Politics, affect and intimacy : the mediated sentencing of Metiria Turei
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Citation:Robson, M. (2017). Politics, Affect and Intimacy: The mediated sentencing of Metiria Turei. Pūrātoke: Journal of Undergraduate Research in the Creative Arts and Industries,1(1), 139-146. ISSN: 2538-0133. Unitec ePress. Retrieved from: http://www.unitec.ac.nz/epress
Permanent link to Research Bank record:https://hdl.handle.net/10652/4037
This essay shifts current discussions of political analysis from the informative to the affective, using intimacy as a conceptual lens through which to consider matters of the public sphere and their mediated repurcussions. Earlier this year, in the lead-up to the 2017 general election, Metiria Turei (the former co-leader of the Green Party) publicly admitted having committed benefit fraud in the early 1990s. Although the statement was made strategically – in the hopes of eliciting a political conversation about the failings of the welfare state – Turei was soon after met with a tsunami of vicious scrutiny from mainstream media outlets, which eventually led to her resignation as co-leader of the party. Using the Turei scandal as a case study, this essay examines the myriad functions that ‘private’ matters can have in the public realm, from the transformative to the destructive; the formative to the divisive. Robson unpacks the discursive frameworks through which Turei’s loudest critics cast their sentences, considering the ways in which they illuminate the pedagogies of privilege (whiteness, masculinity, class) that continue to overwhelm and inform ‘objective’ journalism in Aotearoa New Zealand. Ultimately, this essay showcases the vast complexities of public intimacies, inviting the reader to reflect on both the transformative potential of affective politics and the persisting power structures that continue to contort their enactment.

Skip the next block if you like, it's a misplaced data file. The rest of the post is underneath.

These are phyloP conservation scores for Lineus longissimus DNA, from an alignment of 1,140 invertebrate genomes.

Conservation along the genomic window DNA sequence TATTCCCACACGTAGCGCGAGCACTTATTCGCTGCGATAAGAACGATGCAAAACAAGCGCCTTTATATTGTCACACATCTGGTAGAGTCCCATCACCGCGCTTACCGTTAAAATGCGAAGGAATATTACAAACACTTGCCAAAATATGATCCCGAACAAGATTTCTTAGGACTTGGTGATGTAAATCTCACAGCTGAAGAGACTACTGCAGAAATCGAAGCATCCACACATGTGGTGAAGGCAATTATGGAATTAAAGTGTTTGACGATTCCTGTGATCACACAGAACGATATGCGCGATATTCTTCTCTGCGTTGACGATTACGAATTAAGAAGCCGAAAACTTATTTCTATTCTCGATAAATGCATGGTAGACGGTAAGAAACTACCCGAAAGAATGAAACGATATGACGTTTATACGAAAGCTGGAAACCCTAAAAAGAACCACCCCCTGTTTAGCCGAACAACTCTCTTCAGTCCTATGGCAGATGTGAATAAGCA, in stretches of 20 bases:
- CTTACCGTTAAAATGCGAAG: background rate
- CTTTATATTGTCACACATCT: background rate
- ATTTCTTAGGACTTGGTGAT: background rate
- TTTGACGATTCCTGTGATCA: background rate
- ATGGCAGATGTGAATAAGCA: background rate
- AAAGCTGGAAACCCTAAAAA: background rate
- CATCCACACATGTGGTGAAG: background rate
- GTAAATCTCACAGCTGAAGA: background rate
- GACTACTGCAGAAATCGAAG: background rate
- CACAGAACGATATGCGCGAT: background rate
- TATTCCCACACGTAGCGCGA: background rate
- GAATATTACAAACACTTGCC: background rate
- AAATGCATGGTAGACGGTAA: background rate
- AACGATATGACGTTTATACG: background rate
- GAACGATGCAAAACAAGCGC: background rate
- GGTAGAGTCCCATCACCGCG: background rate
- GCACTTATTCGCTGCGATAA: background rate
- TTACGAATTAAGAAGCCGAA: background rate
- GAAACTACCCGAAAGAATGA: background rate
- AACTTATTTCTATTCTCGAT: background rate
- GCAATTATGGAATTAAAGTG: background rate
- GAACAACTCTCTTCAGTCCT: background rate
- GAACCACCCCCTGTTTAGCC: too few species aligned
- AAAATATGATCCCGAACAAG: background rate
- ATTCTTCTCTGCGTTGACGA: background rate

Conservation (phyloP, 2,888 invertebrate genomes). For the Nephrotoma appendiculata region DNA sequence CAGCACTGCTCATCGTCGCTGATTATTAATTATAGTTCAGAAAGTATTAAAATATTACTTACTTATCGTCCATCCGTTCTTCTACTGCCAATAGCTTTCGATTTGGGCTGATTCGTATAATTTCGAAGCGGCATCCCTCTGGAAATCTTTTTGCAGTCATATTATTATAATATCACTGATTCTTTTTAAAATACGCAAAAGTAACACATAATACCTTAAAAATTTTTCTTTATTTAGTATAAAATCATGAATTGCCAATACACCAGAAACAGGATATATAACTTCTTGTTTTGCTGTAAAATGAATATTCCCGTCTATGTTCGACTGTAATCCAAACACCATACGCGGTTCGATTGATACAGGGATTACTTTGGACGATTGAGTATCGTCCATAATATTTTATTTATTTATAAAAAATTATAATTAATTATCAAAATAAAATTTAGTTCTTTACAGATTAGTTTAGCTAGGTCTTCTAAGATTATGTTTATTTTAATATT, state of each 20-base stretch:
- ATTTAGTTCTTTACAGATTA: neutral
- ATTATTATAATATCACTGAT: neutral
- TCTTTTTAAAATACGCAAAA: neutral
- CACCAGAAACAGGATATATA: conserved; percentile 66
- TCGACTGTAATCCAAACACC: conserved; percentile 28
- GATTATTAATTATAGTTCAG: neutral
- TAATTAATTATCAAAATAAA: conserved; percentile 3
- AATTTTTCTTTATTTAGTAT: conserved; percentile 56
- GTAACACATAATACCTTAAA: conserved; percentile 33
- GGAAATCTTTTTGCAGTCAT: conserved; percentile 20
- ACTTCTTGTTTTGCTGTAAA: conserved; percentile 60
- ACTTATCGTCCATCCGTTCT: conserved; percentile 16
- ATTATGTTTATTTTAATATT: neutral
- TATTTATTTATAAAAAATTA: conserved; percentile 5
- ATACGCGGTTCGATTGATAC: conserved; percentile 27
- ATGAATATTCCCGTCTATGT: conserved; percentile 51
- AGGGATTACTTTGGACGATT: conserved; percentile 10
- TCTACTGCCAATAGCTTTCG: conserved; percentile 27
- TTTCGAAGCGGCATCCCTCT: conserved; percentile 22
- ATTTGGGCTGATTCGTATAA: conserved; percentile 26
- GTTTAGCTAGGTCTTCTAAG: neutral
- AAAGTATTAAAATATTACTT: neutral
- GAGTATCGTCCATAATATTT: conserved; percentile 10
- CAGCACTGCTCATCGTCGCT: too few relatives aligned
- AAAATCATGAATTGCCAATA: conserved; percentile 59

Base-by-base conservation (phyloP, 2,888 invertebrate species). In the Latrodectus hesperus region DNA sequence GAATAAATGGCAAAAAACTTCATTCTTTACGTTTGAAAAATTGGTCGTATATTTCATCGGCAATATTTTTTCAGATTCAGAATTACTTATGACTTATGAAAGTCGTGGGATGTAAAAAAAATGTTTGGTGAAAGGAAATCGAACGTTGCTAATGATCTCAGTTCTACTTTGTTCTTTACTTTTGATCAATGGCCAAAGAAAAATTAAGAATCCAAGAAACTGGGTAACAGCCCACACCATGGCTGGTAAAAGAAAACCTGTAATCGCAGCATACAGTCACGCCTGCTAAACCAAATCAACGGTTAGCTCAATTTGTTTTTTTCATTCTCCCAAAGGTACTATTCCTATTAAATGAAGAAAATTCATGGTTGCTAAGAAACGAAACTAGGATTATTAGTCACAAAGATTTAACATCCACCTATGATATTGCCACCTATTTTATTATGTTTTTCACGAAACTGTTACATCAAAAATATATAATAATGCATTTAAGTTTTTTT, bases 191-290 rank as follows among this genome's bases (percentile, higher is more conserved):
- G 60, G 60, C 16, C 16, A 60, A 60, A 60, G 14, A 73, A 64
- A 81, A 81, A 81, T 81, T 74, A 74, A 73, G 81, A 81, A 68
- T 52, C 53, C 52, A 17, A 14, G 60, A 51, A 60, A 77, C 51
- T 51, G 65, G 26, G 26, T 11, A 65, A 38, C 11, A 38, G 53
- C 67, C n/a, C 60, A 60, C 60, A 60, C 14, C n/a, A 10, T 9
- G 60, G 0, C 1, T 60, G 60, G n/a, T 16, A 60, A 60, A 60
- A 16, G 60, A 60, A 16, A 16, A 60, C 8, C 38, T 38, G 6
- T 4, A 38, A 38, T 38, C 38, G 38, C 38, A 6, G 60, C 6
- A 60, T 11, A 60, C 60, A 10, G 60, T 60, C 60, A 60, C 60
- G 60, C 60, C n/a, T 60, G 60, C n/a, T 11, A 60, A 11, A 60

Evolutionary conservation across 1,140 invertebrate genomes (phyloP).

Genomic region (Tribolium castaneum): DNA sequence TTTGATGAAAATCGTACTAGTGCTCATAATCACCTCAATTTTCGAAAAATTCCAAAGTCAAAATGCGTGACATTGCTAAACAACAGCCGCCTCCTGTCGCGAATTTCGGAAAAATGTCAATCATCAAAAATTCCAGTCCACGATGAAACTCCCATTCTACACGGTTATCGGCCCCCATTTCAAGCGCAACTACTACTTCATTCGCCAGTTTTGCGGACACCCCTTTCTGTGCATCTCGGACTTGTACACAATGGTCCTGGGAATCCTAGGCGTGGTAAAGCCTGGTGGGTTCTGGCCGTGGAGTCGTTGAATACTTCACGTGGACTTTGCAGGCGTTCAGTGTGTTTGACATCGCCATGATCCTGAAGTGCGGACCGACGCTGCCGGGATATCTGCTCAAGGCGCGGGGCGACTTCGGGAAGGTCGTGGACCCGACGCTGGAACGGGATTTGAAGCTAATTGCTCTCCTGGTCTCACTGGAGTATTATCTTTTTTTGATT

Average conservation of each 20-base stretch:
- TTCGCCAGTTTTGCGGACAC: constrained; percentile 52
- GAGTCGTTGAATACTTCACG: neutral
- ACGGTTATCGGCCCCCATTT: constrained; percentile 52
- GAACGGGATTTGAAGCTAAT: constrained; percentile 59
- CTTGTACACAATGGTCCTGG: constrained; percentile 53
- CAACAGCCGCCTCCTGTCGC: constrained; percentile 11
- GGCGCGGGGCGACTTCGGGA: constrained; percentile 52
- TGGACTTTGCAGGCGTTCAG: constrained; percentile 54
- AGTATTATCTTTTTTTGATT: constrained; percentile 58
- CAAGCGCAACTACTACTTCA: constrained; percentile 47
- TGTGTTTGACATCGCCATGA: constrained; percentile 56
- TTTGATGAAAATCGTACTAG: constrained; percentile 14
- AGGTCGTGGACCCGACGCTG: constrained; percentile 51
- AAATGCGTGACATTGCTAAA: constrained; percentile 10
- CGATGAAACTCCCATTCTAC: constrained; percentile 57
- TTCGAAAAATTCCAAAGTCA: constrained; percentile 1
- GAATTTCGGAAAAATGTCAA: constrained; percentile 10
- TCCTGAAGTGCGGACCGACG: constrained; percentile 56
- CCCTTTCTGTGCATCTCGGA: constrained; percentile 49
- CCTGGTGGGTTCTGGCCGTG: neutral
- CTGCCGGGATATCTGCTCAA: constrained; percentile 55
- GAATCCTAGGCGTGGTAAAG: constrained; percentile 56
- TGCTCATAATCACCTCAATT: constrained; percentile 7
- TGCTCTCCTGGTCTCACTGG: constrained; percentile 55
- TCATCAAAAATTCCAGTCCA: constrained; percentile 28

Keywords:Turei, Metiria (1970-), Green Party (N.Z.), New Zealand general election (2017), public/private, mass media, social media, politicians, mediated life, New Zealand journalism, white privilege
ANZSRC Field of Research:160608 New Zealand Government and Politics, 160512 Social Policy, 2001 Communication and Media Studies
Copyright Holder:Unitec ePress
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